Anaesthesia & Pain Management
Anaesthesia & Pain Management

Caudal Epidural Injection 

INFO

What is an epidural?
The term ‘epidural’ refers to the space between your spinal cord and vertebral
column (spine). All nerves pass through the epidural space as they leave the
spinal cord to different parts of the body.

 

Why do I need an epidural injection?
An epidural injection is one method that is used to relieve some of the pain of
‘sciatica’ (leg pain) and back pain.
A local anaesthetic and a steroid mixture are injected into the epidural space
and these bathe the nerve roots. The injection may be given as a single
treatment or as a course of treatments.

It will not necessarily cure your pain, but may relieve some or all of it for a
time, allowing you to increase your mobility and loosen stiff joints and muscles
that have not been used for a while.
The diagram below shows the position of the needle in your back during the
injection.

What happens on the day of treatment?
The procedure is carried out as a day case and hospital admission is usually
for a morning or afternoon only.

 

On arrival, a nurse will ask you a few brief questions. You will then be asked
to put on a theatre gown and your blood pressure and pulse will be recorded.
A doctor, usually your Pain Consultant will then discuss the procedure with
you and you will be asked to sign a consent form.

 

The procedure is carried out in an operating theatre. This allows for the
injection to take place in a clean environment with appropriate care and
monitoring.

 

Before entering the theatre, a small needle will be inserted into a vein in the
back of your hand. This allows the doctor to give you sedation or other
medication if needed.

 

The injection is performed with you lying either on your side with your legs
curled up and your head bent down or lying on your front. The doctor will
clean your back with an antiseptic fluid, which can feel very cold on the skin.
Local anaesthetic is then given into the back. This may sting initially, but the
area will soon go numb.

 

A needle is then inserted between two of the bones (vertebrae) in your back.
You may feel a pushing sensation and some discomfort at this stage. The
doctor may take an X-ray picture and inject some dye that will help show
whether the needle is in the correct position. Once the needle is in the correct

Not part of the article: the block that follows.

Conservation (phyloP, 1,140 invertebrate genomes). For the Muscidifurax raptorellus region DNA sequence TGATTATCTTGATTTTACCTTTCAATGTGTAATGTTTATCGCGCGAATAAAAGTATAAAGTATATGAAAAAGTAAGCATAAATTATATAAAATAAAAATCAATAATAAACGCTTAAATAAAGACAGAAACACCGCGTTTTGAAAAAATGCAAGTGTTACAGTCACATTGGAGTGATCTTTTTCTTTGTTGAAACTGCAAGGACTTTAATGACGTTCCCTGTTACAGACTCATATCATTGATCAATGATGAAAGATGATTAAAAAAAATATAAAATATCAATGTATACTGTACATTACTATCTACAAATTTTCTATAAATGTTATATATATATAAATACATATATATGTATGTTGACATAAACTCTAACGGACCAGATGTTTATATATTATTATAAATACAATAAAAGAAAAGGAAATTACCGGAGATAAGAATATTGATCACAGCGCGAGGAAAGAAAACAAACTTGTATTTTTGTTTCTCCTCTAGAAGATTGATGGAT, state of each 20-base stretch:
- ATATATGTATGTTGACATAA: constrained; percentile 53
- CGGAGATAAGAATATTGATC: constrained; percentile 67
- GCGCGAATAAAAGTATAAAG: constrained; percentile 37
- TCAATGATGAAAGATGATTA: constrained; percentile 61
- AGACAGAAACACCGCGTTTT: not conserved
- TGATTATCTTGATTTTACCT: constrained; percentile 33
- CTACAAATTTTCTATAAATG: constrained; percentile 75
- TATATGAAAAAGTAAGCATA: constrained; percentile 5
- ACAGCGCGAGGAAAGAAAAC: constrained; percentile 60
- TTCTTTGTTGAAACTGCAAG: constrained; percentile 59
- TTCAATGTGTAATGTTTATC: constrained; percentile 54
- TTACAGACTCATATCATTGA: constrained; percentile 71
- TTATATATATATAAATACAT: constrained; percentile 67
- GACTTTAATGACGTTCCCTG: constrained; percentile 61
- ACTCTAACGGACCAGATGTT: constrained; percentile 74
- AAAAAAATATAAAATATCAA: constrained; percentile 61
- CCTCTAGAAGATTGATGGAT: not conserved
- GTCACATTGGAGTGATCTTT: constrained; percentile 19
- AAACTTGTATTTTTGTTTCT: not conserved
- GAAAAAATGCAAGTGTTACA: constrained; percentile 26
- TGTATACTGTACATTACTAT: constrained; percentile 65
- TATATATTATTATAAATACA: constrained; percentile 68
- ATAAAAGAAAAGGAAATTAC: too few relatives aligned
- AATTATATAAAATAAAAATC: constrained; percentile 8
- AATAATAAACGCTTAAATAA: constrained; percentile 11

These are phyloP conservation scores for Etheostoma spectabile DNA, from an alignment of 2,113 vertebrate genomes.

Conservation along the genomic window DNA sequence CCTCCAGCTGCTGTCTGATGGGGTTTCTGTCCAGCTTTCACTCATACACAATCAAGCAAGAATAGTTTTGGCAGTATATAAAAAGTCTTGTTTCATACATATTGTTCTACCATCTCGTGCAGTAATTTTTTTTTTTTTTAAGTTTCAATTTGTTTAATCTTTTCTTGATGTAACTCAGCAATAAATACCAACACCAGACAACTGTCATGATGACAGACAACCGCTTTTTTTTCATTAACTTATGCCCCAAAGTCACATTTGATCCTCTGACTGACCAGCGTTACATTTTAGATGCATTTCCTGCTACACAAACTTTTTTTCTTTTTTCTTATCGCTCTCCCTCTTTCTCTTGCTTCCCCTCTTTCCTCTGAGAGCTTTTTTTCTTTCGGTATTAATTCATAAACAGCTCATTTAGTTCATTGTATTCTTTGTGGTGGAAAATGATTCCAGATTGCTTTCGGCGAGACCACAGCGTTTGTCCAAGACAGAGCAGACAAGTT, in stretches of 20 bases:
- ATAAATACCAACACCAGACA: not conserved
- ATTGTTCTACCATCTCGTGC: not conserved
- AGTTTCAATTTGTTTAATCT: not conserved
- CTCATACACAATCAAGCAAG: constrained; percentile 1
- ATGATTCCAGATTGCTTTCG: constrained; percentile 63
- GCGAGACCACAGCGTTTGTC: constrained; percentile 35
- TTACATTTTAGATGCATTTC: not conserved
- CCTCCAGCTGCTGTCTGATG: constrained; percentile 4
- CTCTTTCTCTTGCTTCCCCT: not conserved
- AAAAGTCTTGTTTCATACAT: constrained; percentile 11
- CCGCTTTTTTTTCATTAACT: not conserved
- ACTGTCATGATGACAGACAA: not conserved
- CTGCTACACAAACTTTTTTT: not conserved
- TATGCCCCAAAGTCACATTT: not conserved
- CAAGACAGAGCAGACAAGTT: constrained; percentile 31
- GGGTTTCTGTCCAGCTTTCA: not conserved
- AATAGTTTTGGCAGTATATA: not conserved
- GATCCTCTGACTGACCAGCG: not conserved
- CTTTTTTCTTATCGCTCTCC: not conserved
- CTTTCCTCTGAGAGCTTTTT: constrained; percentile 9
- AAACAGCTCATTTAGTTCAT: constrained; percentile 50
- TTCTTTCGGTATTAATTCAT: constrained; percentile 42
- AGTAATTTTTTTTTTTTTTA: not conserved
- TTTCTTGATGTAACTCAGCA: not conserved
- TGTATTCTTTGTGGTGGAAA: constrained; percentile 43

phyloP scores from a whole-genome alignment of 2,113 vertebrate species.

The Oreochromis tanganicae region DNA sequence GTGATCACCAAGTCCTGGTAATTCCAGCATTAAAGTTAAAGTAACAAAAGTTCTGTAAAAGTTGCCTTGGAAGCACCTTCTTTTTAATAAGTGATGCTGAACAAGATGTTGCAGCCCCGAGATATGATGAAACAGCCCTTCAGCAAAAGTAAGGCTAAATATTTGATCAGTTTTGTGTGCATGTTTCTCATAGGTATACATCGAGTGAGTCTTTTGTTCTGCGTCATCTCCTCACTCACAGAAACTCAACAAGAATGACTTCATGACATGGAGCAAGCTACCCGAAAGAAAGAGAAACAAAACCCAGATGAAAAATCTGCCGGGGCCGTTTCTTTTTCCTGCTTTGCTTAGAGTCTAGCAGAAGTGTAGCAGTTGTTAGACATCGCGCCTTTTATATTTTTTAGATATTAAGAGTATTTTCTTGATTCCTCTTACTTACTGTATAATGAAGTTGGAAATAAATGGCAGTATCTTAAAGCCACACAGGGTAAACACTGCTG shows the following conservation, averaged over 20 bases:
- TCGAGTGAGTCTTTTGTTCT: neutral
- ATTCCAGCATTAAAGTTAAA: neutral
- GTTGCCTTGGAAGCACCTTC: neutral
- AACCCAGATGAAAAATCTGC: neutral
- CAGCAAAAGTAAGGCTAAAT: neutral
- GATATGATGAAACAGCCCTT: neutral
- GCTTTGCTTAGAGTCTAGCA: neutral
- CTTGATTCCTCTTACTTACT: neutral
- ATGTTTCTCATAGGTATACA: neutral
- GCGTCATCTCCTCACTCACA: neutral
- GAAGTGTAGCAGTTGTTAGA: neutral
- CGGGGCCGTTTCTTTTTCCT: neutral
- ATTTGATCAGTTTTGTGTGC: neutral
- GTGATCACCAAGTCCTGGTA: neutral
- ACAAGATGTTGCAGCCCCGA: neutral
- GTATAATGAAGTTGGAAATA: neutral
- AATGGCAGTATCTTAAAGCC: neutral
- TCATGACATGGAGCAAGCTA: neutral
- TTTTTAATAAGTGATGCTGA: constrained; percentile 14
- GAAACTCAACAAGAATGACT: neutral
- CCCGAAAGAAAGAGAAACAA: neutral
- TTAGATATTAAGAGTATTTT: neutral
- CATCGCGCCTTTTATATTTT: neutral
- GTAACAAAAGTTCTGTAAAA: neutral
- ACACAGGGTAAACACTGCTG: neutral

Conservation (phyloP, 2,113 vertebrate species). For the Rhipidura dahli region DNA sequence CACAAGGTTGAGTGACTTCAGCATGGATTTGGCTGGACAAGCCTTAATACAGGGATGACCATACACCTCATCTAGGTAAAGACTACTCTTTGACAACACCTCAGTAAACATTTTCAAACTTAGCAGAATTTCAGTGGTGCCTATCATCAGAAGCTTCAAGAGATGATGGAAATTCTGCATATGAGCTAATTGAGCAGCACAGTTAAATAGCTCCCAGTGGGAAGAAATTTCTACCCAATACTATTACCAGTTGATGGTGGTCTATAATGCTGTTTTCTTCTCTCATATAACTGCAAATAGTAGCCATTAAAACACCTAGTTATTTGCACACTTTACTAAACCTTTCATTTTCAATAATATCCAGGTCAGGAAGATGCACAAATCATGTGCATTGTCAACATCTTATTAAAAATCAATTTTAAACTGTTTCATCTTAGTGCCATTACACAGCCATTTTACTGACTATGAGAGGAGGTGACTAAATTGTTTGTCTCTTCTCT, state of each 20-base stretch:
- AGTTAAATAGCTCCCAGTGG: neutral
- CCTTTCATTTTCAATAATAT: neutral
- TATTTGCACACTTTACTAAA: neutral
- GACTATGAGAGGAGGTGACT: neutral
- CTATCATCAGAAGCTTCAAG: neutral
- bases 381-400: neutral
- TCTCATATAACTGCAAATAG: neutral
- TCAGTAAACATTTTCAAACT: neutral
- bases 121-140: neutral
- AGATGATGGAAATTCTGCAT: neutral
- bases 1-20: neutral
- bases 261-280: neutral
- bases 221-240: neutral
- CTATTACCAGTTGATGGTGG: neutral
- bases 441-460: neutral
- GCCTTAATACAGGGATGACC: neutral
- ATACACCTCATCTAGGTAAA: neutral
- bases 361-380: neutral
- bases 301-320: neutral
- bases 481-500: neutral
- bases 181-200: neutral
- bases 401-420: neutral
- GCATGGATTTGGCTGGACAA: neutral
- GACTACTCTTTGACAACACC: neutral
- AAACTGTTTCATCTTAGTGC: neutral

position, the local anaesthetic and steroid mixture is injected. You should let
the doctor know if you feel any pain. The whole procedure usually takes
around 20 minutes. A small dressing is placed over the injection site and this
should be left in place for 12 hours.

 

Once the injection is completed, you will be taken to the recovery area within
the theatre suite where your blood pressure will be monitored for a short
period of time. You will remain on the trolley/bed for around 1 hour. Your
ability to move your legs will be checked before you get up and you will be
asked to pass urine before you go home.

 

The local anaesthetic may work immediately and for a short period to relieve
some of your pain. The steroid works by reducing inflammation and ‘over
activity’ in the nerves. It may take about 2 weeks to reach its full effect.

 

Exercise
It is important that you move normally and carry out your day to day activities
as normal to see if the injection has been helpful.

 

Going home
You may have a bath or shower on the same day and will be able to return to
all your usual activities the following day.
An exception to this is driving. If you have had sedation you should not drive
for 24 hours and will need a friend or relative to go home with you.

 

Potential complications of epidural steroid injections
Some people experience tenderness or bruising at the injection site. This
usually settles over the next few days.

 

As well as carrying pain messages, some of the nerves in the epidural space
carry instructions to the muscles and skin in your legs. If these nerves are
numbed, your legs can become weak and feel numb. Other nerves control the
size of blood vessels in your legs and if these nerves are numbed, your blood
pressure can fall and you may feel faint. If this happens your blood pressure
will be monitored more closely, but it is temporary and will pass.

 

Rarely during the injection the nerves in your back may be touched by the
needle. This may cause numbness or tingling in part of your legs. This is
usually temporary and slowly improves over a few days or weeks.

 

With any type of injection there is a risk of infection. Over a few days you
should observe if the area around the injection becomes painful and swollen,
red, hot to touch or ‘weepy’. If this continues and especially if you feel unwell
or concerned, you should contact the Chronic Pain Clinic. You may be
advised to come back to hospital.

 

Occasionally, the layer beneath the epidural space gets punctured by the
needle during the injection. This is called a ‘dural tap’ and can mean that fluid
that cushions the brain and the spinal cord leaks out which causes a
headache. If this clearly happens during your injection, you will be asked to
stay in hospital overnight to be given painkillers and intravenous fluid. If a
headache develops at home after your injection, it is advisable to take
paracetamol, drink plenty of fluids and lay flat when possible. If it continues for
several days, please contact the Chronic Pain Clinic. You may be advised to
come back to hospital.

 

People are often concerned about the side effects of steroids. A fairly small
dose is used in the injection and most people do not experience any side
effects, if you have any concerns please ask about these before you give your
consent for the injection.

Contact

Secretary:

Mrs Catherine Groom

 

t: 01525 875388

f: 01525 875388

 

email:

lcatherine.groom1@btinternet.com

 

 

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